MADRID/PARIS (Reuters) - - Germany’s finance minister and central bank chief on Friday pressed euro zone governments to pass reforms to shape up their economies rather than rely on the European Central Bank for help.
In Madrid, Bundesbank chief Jens Weidmann said loose monetary policy had “done its bit” to maintain price stability in the euro zone and urged governments to “keep the pedal to the metal” on reforms and respect Europe’s fiscal rules.
In Paris, German Finance Minister Wolfgang Schaeuble said monetary policy could give governments time to reform but could not achieve everything, urging them to focus on improving economic competitiveness rather than on the euro exchange rate.
The Germans’ double-barreled warning shot for euro zone governments came against the backdrop of a debate among the bloc’s policymakers about the flexibility of their fiscal rules, and calls from French officials for the ECB to weaken the euro.
“We should not overestimate the capacity of central banks to solve the crisis. It is not up to us to solve the crisis,” said Weidmann, whose role as Germany’s central bank chief gives him a seat on the ECB’s policymaking Governing Council.
“The crisis is a structural crisis and has to do with a loss of competitiveness and has to do with indebtedness that is considered unsustainable in some countries,” he added after giving a speech at the Madrid stock exchange.
Weidmann, the leading hawk on the ECB Council, said an excessively generous interpretation of leeway in fiscal rules enshrined in Europe’s Stability and Growth Pact would undermine its credibility.
Italian Prime Minister Matteo Renzi, who has led calls to move from austerity to expansion, said earlier this month the Bundesbank should not comment on Italian government policies.
Weidmann defended his right to call for structural reforms and budget consolidation, saying the ECB had bought governments time to act and that sustainable public finances play a key role in buttressing monetary policy aimed at keeping prices stable.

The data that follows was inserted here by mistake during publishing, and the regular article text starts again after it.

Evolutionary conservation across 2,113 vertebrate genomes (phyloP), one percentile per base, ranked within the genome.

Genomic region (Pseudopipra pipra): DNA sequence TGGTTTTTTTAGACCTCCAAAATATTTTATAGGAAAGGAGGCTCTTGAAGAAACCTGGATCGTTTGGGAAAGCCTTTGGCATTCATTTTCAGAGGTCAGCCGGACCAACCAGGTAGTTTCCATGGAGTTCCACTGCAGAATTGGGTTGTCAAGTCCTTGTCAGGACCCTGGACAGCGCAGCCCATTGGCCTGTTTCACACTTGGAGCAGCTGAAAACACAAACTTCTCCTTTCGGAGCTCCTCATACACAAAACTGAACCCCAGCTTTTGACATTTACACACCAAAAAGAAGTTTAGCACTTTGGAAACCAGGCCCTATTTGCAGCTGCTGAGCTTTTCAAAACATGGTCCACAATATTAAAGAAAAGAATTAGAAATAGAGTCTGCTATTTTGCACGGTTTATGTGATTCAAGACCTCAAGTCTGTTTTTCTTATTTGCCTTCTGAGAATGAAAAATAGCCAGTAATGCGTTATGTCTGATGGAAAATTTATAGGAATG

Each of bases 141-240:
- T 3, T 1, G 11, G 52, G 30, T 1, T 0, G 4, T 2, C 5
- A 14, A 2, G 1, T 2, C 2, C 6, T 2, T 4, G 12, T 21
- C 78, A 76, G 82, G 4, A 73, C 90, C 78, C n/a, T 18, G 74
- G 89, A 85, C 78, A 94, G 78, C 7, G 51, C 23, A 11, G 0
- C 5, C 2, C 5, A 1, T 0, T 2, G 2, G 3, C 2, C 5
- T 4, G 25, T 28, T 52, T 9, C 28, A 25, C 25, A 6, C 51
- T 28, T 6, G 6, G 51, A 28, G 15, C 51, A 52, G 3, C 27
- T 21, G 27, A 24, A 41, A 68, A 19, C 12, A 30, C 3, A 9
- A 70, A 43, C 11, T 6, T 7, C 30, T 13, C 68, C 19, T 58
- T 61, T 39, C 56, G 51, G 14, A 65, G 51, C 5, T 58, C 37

Schaeuble echoed the Bundesbank chief’s call for countries to reform their economies to make them more competitive.
“Monetary policy can give time to put reforms in place but cannot do everything,” he told a conference in Paris.
Schaeuble also pushed back at French policymakers and businesses who have complained about the strength of the euro and asked for the EU and the ECB to do more to weaken it. Germany has insisted on the independence of the ECB.
A strong euro has its advantages, Schaeuble said, adding: “We have to concentrate on whether the European economy is competitive and then we will have an appropriate exchange rate.”
Weidmann cited a litany of long-term dangers from easy money after the ECB cut interest rates to record lows last month as part of a package of measures to breathe life into a sluggish euro zone economy.
“In the long term, the ultra-loose monetary policy poses risks to financial stability,” Weidmann said with reference to the policy decisions announced by the ECB in June.
“There is a danger of exaggerations on the asset and real estate markets - just think of the hunt for yield,” he added in the text of a speech entitled ‘Towards a more stable European monetary union’.
“Low interest rates also ease the pressure on governments to vigorously tackle their countries’ problems,” he said. “There is a danger that the low interest rates will be used not to consolidate budgets, but to finance additional spending.”
The Bundesbank chief said the Eurosystem of euro zone central banks - the ECB and its stakeholders - must not give governments an easy ride by leaving interest rates lower than needed to deliver stable prices.
“So it is particularly important to make it quite clear now that the Eurosystem will not put off a necessary increase in central bank interest rates out of consideration for public finances,” Weidmann said.
“Looking at the euro area, I would therefore say that monetary policy has done its bit towards maintaining price stability,” he added. “Finally, monetary policy must not allow itself to be misappropriated for fiscal policy purposes.”
Writing by Paul Carrel; Editing by Catherine Evans